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ABSTRACT: To evaluate the repeatability and reproducibility of retinal thickness measurements in exudative age-related macular degeneration (AMD) using Stratus optical coherence tomography (OCT) (Carl Zeiss Meditec, Inc., Dublin, CA). Prospective, observational case series. A total of 200 eyes of 200 subjects with exudative AMD. Macular thickness and fast macular thickness programs of Stratus OCT were performed twice by the same examiners or 2 different examiners. The sequence of examiners was randomized 1:1:1:1. The variability of 1-mm subfield central retinal thickness (CRT), center point thickness (CPT), and retinal volume (RV) was calculated. Interobserver and intraobserver variability of retinal thickness measurements. Ninety-nine patients/eyes were enrolled in study arm 1 (repeated by the same examiner), and 101 patients/eyes were enrolled in study arm 2 (repeated by different examiners). Values of CPT, CRT, and RV were well correlated (interclass correlation coefficient, 0.71-0.93) in both study arms, revealing better results for the macular thickness program than for the fast macular thickness program. Threshold algorithm line failures were significantly correlated to the absolute differences of 2 repeated measurements for CPT, CRT, and RV but not with manually corrected maximum retinal thickness (MRT). Maximum retinal thickness was significantly influenced by the examiner performing the measurement. Age, lesion composition, examiner performing OCT examination, and sequence of examination had no significant influence. The repeatability and reproducibility of retinal thickness measurements were high, presenting better results for CRT and RV versus CPT, and for the macular thickness program versus the fast macular thickness program. The reliability of retinal thickness measurement was most frequently affected by algorithm line failures and fixation problems. A possible solution may be manually corrected measurement, such as MRT.Ophthalmology 08/2010; 117(8):1577-84. DOI:10.1016/j.ophtha.2010.04.032 · 6.17 Impact Factor
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ABSTRACT: Assess the 12-month efficacy and safety of intraocular injections of 0.3 mg or 0.5 mg ranibizumab in patients with macular edema after central retinal vein occlusion (CRVO). Prospective, randomized, sham injection-controlled, double-masked, multicenter clinical trial. We included 392 patients with macular edema after CRVO. Eligible patients were randomized 1:1:1 to receive 6 monthly intraocular injections of 0.3 mg or 0.5 mg of ranibizumab or sham injections. After 6 months, all patients with BCVA ≤20/40 or central subfield thickness ≥250 μm could receive ranibizumab. Mean change from baseline best-corrected visual acuity (BCVA) letter score at month 12, additional parameters of visual function, central foveal thickness (CFT), and other anatomic changes were assessed. Mean (95% confidence interval) change from baseline BCVA letter score at month 12 was 13.9 (11.2-16.5) and 13.9 (11.5-16.4) in the 0.3 mg and 0.5 mg groups, respectively, and 7.3 (4.5-10.0) in the sham/0.5 mg group (P<0.001 for each ranibizumab group vs. sham/0.5 mg). The percentage of patients who gained ≥15 letters from baseline BCVA at month 12 was 47.0% and 50.8% in the 0.3 mg and 0.5 mg groups, respectively, and 33.1% in the sham/0.5 mg group. On average, there was a marked reduction in CFT after the first as-needed injection of 0.5 mg ranibizumab in the sham/0.5 mg group to the level of the ranibizumab groups, which was sustained through month 12. No new ocular or nonocular safety events were identified. On average, treatment with ranibizumab as needed during months 6 through 11 maintained the visual and anatomic benefits achieved by 6 monthly ranibizumab injections in patients with macular edema after CRVO, with low rates of ocular and nonocular safety events. After sham injections for 6 months, treatment with ranibizumab as needed for 6 months resulted in rapid reduction in CFT in the sham/0.5 mg group to a level similar to that in the 2 ranibizumab treatment groups and an improvement in BCVA, but not to the same level as that in the 2 ranibizumab groups. Intraocular injections of ranibizumab provide an effective treatment for macular edema after CRVO. Proprietary or commercial disclosure may be found after the references.Ophthalmology 06/2011; 118(10):2041-9. DOI:10.1016/j.ophtha.2011.02.038 · 6.17 Impact Factor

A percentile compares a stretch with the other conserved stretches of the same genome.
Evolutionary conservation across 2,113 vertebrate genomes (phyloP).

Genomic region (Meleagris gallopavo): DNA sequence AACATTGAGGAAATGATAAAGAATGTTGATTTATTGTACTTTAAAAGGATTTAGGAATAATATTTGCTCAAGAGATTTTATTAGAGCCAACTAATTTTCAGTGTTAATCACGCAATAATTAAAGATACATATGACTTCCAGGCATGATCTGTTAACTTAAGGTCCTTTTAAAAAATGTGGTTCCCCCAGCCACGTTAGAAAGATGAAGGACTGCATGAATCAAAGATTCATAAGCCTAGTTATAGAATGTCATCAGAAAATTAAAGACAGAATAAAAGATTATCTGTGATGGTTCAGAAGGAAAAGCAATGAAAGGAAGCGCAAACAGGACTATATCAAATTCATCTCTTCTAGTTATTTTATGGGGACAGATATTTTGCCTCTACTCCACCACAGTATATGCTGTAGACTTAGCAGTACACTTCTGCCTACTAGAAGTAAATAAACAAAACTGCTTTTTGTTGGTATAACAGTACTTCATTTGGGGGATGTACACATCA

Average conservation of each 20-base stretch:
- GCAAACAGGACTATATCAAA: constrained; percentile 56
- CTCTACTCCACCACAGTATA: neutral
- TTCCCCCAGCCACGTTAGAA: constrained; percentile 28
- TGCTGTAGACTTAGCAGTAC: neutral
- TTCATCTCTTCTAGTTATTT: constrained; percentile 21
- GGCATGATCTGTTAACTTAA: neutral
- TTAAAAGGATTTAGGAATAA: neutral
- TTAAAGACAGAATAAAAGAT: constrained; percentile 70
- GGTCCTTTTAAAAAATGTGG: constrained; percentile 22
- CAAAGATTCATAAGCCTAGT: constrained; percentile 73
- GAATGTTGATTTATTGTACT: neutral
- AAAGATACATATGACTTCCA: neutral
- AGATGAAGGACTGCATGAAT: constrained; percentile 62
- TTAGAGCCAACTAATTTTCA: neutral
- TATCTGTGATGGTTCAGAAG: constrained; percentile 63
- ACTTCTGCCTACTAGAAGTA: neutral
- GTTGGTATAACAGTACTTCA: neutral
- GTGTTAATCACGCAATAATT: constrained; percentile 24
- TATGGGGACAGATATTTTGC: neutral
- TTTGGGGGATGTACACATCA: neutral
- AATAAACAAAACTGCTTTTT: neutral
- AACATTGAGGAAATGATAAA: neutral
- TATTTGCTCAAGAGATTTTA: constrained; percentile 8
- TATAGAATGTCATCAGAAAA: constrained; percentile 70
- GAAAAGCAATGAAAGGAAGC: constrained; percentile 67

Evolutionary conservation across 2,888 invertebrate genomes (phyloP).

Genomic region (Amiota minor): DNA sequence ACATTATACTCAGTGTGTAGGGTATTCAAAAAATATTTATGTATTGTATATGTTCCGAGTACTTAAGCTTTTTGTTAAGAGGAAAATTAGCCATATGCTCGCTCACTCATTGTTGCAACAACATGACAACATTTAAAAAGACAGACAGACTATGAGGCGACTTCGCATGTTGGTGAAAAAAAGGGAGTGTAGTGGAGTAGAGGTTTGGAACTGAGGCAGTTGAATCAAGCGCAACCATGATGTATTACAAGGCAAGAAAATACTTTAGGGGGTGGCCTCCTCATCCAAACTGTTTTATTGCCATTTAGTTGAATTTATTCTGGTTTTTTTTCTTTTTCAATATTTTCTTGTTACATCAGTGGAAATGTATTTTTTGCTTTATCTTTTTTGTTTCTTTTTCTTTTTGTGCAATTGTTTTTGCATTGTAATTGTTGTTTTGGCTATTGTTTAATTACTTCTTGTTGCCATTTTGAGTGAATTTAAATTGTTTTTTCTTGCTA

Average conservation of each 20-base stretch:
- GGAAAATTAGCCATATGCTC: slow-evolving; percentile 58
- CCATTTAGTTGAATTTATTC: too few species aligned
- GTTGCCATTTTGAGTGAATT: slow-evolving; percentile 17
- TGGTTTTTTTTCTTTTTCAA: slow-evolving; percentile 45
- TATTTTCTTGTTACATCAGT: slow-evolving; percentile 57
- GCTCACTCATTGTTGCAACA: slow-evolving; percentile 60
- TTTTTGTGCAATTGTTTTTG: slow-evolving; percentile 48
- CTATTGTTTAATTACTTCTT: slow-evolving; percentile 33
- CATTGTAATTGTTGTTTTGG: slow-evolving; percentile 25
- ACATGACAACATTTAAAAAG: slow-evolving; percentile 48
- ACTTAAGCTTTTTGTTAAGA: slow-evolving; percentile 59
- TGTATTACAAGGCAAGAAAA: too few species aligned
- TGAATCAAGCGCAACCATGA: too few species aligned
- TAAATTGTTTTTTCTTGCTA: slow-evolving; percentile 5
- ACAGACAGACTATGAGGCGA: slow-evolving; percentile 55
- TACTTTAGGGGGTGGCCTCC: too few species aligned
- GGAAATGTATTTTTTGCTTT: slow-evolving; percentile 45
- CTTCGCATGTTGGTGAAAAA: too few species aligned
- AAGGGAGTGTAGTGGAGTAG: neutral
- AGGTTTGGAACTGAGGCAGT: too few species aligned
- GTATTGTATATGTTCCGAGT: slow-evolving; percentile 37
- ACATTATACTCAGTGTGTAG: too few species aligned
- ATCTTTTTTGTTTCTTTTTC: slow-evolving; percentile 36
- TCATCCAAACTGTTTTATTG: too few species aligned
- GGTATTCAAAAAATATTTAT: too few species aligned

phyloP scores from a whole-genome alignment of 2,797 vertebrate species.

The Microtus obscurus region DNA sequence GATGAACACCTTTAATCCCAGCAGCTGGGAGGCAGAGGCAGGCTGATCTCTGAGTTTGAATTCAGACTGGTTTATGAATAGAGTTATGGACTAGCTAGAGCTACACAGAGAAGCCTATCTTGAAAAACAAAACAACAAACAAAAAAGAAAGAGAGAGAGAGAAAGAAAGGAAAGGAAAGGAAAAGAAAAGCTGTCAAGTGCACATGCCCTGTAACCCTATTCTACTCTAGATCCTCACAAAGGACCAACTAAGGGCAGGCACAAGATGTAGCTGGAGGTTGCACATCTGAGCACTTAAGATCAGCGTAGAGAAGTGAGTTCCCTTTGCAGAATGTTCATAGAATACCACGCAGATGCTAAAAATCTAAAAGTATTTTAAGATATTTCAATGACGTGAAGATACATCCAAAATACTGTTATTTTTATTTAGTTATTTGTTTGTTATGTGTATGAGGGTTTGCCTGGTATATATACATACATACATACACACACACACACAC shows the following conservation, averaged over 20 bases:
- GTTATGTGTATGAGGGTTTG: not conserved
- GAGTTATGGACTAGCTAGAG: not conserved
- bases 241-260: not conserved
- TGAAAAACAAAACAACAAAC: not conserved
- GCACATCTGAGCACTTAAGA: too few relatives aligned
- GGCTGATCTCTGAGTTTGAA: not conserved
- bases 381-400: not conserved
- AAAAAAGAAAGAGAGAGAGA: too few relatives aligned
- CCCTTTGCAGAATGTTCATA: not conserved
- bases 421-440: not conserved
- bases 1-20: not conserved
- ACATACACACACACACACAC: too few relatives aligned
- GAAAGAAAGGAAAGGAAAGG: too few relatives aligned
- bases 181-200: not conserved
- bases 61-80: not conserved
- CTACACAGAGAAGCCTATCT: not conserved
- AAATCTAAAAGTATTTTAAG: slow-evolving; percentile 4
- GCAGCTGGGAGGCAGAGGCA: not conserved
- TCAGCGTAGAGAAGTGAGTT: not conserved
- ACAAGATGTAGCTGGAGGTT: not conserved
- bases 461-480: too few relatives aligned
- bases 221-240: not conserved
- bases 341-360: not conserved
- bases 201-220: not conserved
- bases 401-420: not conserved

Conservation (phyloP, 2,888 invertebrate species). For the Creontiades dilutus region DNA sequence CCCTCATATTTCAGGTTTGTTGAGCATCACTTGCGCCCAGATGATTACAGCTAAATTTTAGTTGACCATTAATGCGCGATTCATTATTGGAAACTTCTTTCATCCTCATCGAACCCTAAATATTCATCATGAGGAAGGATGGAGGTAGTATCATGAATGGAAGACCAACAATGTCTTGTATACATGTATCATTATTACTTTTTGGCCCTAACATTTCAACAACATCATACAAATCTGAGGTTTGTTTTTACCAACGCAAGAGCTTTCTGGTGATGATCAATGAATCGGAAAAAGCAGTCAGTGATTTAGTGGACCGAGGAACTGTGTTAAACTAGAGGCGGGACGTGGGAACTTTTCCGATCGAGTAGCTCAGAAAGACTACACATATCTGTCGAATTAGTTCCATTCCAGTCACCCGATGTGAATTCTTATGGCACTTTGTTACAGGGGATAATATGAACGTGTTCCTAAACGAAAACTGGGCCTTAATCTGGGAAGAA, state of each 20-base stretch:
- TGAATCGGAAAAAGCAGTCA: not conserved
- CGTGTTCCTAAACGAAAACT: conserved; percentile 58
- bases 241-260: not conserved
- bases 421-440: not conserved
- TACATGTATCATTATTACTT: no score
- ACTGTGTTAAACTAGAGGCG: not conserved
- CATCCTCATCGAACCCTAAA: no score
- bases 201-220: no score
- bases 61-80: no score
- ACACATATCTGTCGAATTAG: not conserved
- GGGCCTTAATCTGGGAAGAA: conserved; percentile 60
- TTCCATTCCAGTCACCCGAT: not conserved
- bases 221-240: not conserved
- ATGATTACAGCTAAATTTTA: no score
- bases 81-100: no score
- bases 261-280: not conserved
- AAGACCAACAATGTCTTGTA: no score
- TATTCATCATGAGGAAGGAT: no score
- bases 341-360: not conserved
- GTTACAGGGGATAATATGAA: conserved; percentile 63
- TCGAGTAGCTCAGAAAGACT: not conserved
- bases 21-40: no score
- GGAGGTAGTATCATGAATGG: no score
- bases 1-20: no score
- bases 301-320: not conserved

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ABSTRACT: To characterize the types and frequencies of image artifacts associated with macular scanning using 2 common spectral-domain optical coherence tomography (SD OCT) instruments and to evaluate the impact of artifacts on foveal thickness measurements. Retrospective, observational chart review. For the Cirrus HD-OCT (Carl Zeiss Meditec, Dublin, CA), scans of 98 eyes from 58 patients were included in the study. For the Spectralis HRA+OCT (Heidelberg Engineering, Heidelberg, Germany), scans of 88 eyes from 54 patients were included. Macular volume scans of healthy and diseased eyes were evaluated systematically for image artifacts within each scan overall and within the center 1-mm area. The frequency of each artifact type was compared for scans stratified by diagnosis category. Artifacts in the center 1-mm area were graded for severity and were corrected manually using each instrument's software. Artifacts that resulted in errors of more than 50 microm or more than 10% of retinal thickness or that caused a misdiagnosis of macular edema or retinal thinning were defined as clinically significant and were analyzed further. Overall frequency of image artifacts by artifact type, relative frequency of artifacts in scans stratified by posterior segment disease diagnosis, and retinal thickness measurements of the center 1-mm subfield before and after artifact corrections. For Cirrus, 84.7% of scans had artifacts and 32.7% had at least 1 artifact in the center 1-mm area of the scan. For Spectralis, 90.9% of scans had at least 1 artifact, and 37.5% had at least 1 artifact in the center 1-mm area. Certain artifact types were observed more frequently with specific disease states. Clinically significant artifacts involving the center 1-mm area were seen in 5.1% of Cirrus and 8.0% of Spectralis scans. Image artifacts in SD OCT volume scanning are common and frequently involve segmentation errors. Artifacts are relatively less common in the center 1-mm area of scans, but may affect retinal thickness measurements in a clinically significant manner. Careful review of scans for artifacts is important when using SD OCT images and retinal thickness measurements in patient care or clinical trials.Ophthalmology 02/2010; 117(6):1177-1189.e4. DOI:10.1016/j.ophtha.2009.10.029 · 6.17 Impact Factor